You are free to use it for your own (non-commercial) purposes, and I would be very happy to hear about corrections, additions, subtractions, etc. If you want a list of languages, this is, if I say so myself, a far better list to use than the Ethnologue’s. Edited: you now need to contact me for permission to use the list. Sorry about that.
I’ve finished a *draft* google earth (.kmz) file with locations of Australian languages, organised by family and subgroup.
Some things to note:
- You may use these files for education and research purposes only.
- NO commercial use under any circumstances without my written permission.
- NO republication any any circumstances without my written permission.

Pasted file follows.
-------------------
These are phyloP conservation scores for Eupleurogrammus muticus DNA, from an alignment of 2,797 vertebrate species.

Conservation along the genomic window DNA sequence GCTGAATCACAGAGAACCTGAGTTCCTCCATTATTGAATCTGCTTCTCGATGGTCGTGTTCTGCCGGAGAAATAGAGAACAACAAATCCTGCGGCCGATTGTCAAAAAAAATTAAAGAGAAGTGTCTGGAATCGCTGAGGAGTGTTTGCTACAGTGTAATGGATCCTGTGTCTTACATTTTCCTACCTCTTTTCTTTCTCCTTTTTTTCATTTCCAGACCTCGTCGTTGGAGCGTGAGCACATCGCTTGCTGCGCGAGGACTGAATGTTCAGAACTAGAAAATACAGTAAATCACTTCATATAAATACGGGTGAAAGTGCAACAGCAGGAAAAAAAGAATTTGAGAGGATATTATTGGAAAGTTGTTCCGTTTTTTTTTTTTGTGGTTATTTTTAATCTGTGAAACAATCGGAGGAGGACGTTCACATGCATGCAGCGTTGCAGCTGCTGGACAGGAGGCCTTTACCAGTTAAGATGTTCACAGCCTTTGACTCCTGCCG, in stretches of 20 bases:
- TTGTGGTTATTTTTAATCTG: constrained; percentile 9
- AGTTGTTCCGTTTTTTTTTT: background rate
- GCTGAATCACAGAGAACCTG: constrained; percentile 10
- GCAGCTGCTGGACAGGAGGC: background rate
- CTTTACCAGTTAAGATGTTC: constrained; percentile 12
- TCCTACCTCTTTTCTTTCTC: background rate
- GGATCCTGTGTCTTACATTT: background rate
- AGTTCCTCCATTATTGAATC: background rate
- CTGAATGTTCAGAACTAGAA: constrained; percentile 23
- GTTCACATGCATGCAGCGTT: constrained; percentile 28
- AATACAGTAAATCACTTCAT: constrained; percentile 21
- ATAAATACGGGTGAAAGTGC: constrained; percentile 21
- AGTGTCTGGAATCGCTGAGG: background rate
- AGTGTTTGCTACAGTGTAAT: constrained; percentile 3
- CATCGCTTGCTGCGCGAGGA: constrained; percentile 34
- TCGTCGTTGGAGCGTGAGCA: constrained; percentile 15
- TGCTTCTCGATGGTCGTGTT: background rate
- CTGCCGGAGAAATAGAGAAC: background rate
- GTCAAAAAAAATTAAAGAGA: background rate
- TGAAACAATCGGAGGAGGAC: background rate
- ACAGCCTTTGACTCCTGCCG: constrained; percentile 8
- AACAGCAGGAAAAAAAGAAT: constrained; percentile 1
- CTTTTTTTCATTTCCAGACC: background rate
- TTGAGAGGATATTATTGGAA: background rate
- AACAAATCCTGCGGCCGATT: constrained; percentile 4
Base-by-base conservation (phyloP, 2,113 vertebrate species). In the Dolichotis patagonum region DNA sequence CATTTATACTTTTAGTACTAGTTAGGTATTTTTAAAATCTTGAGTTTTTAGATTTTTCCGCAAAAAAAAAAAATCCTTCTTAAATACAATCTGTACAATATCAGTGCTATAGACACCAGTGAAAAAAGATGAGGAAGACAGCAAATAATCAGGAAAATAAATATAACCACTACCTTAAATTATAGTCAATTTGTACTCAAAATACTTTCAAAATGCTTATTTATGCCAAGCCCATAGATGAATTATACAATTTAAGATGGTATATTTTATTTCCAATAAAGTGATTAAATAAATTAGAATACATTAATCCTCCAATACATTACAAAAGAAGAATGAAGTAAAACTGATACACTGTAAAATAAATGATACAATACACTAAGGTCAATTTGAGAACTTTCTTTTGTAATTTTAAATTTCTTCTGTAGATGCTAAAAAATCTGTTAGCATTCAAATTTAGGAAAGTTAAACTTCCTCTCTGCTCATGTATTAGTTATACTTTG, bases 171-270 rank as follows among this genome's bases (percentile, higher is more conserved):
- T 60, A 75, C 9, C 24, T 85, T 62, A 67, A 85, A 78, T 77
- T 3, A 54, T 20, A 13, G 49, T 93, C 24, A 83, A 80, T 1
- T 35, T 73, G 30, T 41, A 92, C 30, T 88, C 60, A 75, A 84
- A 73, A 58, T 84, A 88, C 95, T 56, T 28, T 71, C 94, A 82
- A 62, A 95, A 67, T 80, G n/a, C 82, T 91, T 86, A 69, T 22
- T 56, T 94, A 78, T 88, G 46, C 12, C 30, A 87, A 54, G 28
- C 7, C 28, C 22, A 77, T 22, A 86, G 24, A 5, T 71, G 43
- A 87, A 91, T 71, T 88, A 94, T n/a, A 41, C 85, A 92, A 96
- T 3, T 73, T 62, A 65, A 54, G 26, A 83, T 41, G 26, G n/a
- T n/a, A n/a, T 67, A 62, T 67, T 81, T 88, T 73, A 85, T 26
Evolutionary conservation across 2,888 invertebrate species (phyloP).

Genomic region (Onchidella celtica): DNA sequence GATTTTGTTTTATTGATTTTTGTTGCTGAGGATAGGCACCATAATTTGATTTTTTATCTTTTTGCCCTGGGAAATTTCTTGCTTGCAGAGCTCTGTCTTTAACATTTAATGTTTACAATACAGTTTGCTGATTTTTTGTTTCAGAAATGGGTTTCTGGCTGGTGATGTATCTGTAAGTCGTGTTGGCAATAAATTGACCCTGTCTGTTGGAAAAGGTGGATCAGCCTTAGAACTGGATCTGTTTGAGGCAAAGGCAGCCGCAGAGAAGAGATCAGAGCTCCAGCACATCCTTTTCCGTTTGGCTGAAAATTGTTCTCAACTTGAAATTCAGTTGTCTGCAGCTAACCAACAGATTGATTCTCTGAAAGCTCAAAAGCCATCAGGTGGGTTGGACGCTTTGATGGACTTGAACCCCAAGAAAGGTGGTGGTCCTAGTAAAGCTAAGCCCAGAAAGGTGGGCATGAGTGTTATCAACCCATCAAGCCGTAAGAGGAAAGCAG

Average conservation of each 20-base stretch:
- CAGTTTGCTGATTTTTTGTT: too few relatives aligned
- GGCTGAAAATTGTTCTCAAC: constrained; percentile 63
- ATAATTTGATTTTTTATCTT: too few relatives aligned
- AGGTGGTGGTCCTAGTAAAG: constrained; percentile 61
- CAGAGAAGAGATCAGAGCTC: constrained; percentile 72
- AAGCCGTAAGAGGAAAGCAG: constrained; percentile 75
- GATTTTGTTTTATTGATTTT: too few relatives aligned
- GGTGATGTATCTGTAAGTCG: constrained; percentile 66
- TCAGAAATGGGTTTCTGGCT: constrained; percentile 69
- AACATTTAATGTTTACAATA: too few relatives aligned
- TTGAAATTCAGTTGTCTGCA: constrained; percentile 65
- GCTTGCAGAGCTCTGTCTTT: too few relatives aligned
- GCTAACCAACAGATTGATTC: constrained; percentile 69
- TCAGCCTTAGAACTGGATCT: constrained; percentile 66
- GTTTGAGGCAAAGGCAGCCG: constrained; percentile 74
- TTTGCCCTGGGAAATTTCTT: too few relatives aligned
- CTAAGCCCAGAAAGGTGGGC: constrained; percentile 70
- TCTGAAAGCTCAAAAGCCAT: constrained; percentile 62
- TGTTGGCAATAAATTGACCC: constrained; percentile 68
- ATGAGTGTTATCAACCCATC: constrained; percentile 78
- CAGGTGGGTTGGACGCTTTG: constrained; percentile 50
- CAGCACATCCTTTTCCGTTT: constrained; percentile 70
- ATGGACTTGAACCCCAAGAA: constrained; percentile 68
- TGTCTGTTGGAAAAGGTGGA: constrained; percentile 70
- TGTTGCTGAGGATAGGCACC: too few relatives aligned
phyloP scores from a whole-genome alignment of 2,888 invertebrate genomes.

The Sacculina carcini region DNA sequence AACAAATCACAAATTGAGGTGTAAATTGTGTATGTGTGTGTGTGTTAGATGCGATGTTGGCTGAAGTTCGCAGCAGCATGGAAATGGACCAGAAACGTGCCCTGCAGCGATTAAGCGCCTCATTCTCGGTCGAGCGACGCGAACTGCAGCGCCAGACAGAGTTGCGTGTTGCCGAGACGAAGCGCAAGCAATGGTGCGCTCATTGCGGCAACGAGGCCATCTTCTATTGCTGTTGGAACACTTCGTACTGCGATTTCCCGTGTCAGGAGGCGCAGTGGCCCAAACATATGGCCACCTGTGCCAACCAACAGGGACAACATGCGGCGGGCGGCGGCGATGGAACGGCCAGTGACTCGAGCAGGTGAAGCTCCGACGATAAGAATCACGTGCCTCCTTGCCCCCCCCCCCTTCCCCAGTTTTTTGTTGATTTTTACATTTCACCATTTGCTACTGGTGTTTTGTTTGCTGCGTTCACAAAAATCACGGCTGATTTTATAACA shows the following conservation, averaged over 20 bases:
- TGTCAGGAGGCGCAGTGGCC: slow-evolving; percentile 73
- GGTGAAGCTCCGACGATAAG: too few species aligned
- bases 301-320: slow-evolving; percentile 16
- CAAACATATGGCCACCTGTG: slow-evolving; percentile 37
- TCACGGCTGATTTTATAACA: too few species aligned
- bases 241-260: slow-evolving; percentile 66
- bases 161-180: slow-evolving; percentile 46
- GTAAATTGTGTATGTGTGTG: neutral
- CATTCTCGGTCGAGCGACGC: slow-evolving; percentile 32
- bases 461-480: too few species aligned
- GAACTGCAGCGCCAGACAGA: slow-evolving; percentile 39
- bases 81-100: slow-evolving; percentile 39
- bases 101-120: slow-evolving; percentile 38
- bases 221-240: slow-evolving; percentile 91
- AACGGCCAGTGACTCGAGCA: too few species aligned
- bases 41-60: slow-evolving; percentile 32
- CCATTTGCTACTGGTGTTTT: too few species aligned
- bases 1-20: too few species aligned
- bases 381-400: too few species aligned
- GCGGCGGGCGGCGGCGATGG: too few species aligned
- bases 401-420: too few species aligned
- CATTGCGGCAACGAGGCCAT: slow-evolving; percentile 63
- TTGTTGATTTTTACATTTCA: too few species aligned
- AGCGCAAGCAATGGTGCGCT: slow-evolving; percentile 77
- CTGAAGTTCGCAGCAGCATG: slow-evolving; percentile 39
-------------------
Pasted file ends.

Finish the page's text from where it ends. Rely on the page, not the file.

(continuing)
- You may quote from these files. Please use the following citation: Bowern, C. (2011). Centroid Coordinates for Australian Languages v2.0. Google Earth .kmz file, available from http://pantheon.yale.edu/~clb3/
- These files represent my compilation of many available sources, but are known to be deficient in a number of areas. Some sources are irreconcilable. This work is unsuitable for use as evidence in Native Title (land) claims.
- Please do not repost or circulate these files. Send interested people to this page. I will be updating the files from time to time.
- Please let me know of errors! The easiest way to do this is to change the polygon or centroid point for the language(s) you are correcting, and send me that item as a kml file.
- If you use derivatives of this file (e.g. you calculate language areas from it, convert it to ArcGIS, etc), that’s fine, but please send me a copy of the derivative file